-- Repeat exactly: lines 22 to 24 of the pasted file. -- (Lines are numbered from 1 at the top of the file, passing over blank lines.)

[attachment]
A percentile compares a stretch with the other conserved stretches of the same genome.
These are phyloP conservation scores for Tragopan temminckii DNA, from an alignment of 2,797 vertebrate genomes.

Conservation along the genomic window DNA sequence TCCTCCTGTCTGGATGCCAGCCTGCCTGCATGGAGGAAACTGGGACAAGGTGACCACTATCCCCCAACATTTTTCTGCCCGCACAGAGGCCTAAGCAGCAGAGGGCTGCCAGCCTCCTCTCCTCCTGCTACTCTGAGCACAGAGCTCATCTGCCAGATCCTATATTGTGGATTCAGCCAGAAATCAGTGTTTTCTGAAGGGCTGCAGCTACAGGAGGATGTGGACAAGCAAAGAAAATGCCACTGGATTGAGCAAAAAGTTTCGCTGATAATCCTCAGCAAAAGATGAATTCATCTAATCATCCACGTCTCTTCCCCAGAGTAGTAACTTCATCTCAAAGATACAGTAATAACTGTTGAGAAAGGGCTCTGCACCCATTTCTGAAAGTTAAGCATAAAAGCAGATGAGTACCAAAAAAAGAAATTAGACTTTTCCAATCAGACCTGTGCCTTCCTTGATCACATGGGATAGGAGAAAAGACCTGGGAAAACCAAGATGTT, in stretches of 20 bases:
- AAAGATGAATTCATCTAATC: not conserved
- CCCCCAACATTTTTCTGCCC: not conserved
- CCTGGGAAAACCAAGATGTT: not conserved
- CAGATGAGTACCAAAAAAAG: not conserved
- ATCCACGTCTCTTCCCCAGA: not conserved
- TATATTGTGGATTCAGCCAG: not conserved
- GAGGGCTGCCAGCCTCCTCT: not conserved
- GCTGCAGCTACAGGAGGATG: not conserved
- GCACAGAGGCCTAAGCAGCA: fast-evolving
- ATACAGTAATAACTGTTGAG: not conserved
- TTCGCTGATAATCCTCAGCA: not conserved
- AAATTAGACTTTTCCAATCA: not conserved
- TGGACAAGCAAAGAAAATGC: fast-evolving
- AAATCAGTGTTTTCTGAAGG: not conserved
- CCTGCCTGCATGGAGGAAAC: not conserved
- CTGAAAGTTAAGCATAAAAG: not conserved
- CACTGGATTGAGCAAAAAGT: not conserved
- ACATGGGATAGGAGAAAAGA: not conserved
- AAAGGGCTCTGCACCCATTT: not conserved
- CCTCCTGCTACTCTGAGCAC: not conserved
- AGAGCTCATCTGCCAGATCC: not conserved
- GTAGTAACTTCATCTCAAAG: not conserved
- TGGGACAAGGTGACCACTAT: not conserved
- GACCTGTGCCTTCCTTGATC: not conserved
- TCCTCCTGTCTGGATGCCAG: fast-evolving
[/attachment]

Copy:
- AAAGGGCTCTGCACCCATTT: not conserved
- CCTCCTGCTACTCTGAGCAC: not conserved
- AGAGCTCATCTGCCAGATCC: not conserved